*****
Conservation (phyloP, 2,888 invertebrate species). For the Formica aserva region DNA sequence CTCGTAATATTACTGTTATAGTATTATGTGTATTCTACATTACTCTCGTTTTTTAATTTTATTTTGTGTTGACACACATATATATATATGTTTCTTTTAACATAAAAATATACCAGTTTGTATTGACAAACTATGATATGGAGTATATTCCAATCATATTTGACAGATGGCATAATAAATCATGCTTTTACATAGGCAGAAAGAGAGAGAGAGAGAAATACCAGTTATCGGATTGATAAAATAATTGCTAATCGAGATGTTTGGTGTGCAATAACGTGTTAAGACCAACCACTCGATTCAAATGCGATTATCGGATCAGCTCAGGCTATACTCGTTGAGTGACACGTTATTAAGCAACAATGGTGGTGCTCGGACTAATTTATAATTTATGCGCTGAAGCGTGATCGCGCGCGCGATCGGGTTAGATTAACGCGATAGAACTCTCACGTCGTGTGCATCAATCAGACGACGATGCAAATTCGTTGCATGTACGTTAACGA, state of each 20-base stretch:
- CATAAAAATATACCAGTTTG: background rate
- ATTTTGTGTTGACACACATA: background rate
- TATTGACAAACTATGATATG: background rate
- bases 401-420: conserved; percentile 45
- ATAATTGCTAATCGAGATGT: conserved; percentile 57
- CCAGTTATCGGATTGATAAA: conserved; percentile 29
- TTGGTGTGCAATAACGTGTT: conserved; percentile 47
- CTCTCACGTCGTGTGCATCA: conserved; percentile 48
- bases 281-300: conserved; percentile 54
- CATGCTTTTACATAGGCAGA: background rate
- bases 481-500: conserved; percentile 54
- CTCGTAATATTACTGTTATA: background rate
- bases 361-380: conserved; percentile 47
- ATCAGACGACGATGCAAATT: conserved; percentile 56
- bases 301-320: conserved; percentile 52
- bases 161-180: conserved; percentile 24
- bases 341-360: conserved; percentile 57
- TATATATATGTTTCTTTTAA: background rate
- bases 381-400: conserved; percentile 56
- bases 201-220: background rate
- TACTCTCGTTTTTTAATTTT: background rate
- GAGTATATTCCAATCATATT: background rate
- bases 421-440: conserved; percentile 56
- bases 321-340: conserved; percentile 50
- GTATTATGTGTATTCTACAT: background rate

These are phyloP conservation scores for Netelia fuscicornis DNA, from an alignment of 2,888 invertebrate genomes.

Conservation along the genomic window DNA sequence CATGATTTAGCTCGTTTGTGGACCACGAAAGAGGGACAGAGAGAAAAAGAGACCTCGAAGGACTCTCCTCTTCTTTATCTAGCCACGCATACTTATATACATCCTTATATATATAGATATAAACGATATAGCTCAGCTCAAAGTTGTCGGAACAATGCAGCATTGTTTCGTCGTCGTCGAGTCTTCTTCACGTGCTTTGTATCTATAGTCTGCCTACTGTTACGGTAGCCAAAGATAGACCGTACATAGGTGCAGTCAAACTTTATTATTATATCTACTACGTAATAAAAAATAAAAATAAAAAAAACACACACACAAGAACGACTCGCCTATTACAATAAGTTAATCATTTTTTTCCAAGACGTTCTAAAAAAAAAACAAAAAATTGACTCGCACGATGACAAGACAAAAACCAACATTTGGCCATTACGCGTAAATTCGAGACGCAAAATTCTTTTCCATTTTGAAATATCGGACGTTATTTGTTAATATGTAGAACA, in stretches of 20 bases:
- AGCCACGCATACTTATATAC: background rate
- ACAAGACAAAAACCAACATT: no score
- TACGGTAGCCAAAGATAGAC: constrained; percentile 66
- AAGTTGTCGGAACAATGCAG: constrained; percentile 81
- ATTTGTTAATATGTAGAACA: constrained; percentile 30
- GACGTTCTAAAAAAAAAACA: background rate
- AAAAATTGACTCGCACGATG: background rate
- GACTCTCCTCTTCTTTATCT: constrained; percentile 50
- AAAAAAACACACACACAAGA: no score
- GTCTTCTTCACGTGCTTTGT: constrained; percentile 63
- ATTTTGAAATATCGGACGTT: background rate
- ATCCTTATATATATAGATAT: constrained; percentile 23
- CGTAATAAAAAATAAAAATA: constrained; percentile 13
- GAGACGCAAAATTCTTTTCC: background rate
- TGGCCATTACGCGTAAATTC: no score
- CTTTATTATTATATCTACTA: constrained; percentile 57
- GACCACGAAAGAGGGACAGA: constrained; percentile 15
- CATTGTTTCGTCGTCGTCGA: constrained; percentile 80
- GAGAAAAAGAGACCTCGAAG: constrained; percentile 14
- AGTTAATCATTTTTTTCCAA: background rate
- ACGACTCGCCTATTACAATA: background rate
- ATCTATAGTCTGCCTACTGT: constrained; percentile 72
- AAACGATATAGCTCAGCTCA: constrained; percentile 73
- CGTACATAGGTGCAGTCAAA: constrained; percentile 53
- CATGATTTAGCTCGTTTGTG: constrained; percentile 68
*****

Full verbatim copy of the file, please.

Conservation (phyloP, 2,888 invertebrate species). For the Formica aserva region DNA sequence CTCGTAATATTACTGTTATAGTATTATGTGTATTCTACATTACTCTCGTTTTTTAATTTTATTTTGTGTTGACACACATATATATATATGTTTCTTTTAACATAAAAATATACCAGTTTGTATTGACAAACTATGATATGGAGTATATTCCAATCATATTTGACAGATGGCATAATAAATCATGCTTTTACATAGGCAGAAAGAGAGAGAGAGAGAAATACCAGTTATCGGATTGATAAAATAATTGCTAATCGAGATGTTTGGTGTGCAATAACGTGTTAAGACCAACCACTCGATTCAAATGCGATTATCGGATCAGCTCAGGCTATACTCGTTGAGTGACACGTTATTAAGCAACAATGGTGGTGCTCGGACTAATTTATAATTTATGCGCTGAAGCGTGATCGCGCGCGCGATCGGGTTAGATTAACGCGATAGAACTCTCACGTCGTGTGCATCAATCAGACGACGATGCAAATTCGTTGCATGTACGTTAACGA, state of each 20-base stretch:
- CATAAAAATATACCAGTTTG: background rate
- ATTTTGTGTTGACACACATA: background rate
- TATTGACAAACTATGATATG: background rate
- bases 401-420: conserved; percentile 45
- ATAATTGCTAATCGAGATGT: conserved; percentile 57
- CCAGTTATCGGATTGATAAA: conserved; percentile 29
- TTGGTGTGCAATAACGTGTT: conserved; percentile 47
- CTCTCACGTCGTGTGCATCA: conserved; percentile 48
- bases 281-300: conserved; percentile 54
- CATGCTTTTACATAGGCAGA: background rate
- bases 481-500: conserved; percentile 54
- CTCGTAATATTACTGTTATA: background rate
- bases 361-380: conserved; percentile 47
- ATCAGACGACGATGCAAATT: conserved; percentile 56
- bases 301-320: conserved; percentile 52
- bases 161-180: conserved; percentile 24
- bases 341-360: conserved; percentile 57
- TATATATATGTTTCTTTTAA: background rate
- bases 381-400: conserved; percentile 56
- bases 201-220: background rate
- TACTCTCGTTTTTTAATTTT: background rate
- GAGTATATTCCAATCATATT: background rate
- bases 421-440: conserved; percentile 56
- bases 321-340: conserved; percentile 50
- GTATTATGTGTATTCTACAT: background rate

These are phyloP conservation scores for Netelia fuscicornis DNA, from an alignment of 2,888 invertebrate genomes.

Conservation along the genomic window DNA sequence CATGATTTAGCTCGTTTGTGGACCACGAAAGAGGGACAGAGAGAAAAAGAGACCTCGAAGGACTCTCCTCTTCTTTATCTAGCCACGCATACTTATATACATCCTTATATATATAGATATAAACGATATAGCTCAGCTCAAAGTTGTCGGAACAATGCAGCATTGTTTCGTCGTCGTCGAGTCTTCTTCACGTGCTTTGTATCTATAGTCTGCCTACTGTTACGGTAGCCAAAGATAGACCGTACATAGGTGCAGTCAAACTTTATTATTATATCTACTACGTAATAAAAAATAAAAATAAAAAAAACACACACACAAGAACGACTCGCCTATTACAATAAGTTAATCATTTTTTTCCAAGACGTTCTAAAAAAAAAACAAAAAATTGACTCGCACGATGACAAGACAAAAACCAACATTTGGCCATTACGCGTAAATTCGAGACGCAAAATTCTTTTCCATTTTGAAATATCGGACGTTATTTGTTAATATGTAGAACA, in stretches of 20 bases:
- AGCCACGCATACTTATATAC: background rate
- ACAAGACAAAAACCAACATT: no score
- TACGGTAGCCAAAGATAGAC: constrained; percentile 66
- AAGTTGTCGGAACAATGCAG: constrained; percentile 81
- ATTTGTTAATATGTAGAACA: constrained; percentile 30
- GACGTTCTAAAAAAAAAACA: background rate
- AAAAATTGACTCGCACGATG: background rate
- GACTCTCCTCTTCTTTATCT: constrained; percentile 50
- AAAAAAACACACACACAAGA: no score
- GTCTTCTTCACGTGCTTTGT: constrained; percentile 63
- ATTTTGAAATATCGGACGTT: background rate
- ATCCTTATATATATAGATAT: constrained; percentile 23
- CGTAATAAAAAATAAAAATA: constrained; percentile 13
- GAGACGCAAAATTCTTTTCC: background rate
- TGGCCATTACGCGTAAATTC: no score
- CTTTATTATTATATCTACTA: constrained; percentile 57
- GACCACGAAAGAGGGACAGA: constrained; percentile 15
- CATTGTTTCGTCGTCGTCGA: constrained; percentile 80
- GAGAAAAAGAGACCTCGAAG: constrained; percentile 14
- AGTTAATCATTTTTTTCCAA: background rate
- ACGACTCGCCTATTACAATA: background rate
- ATCTATAGTCTGCCTACTGT: constrained; percentile 72
- AAACGATATAGCTCAGCTCA: constrained; percentile 73
- CGTACATAGGTGCAGTCAAA: constrained; percentile 53
- CATGATTTAGCTCGTTTGTG: constrained; percentile 68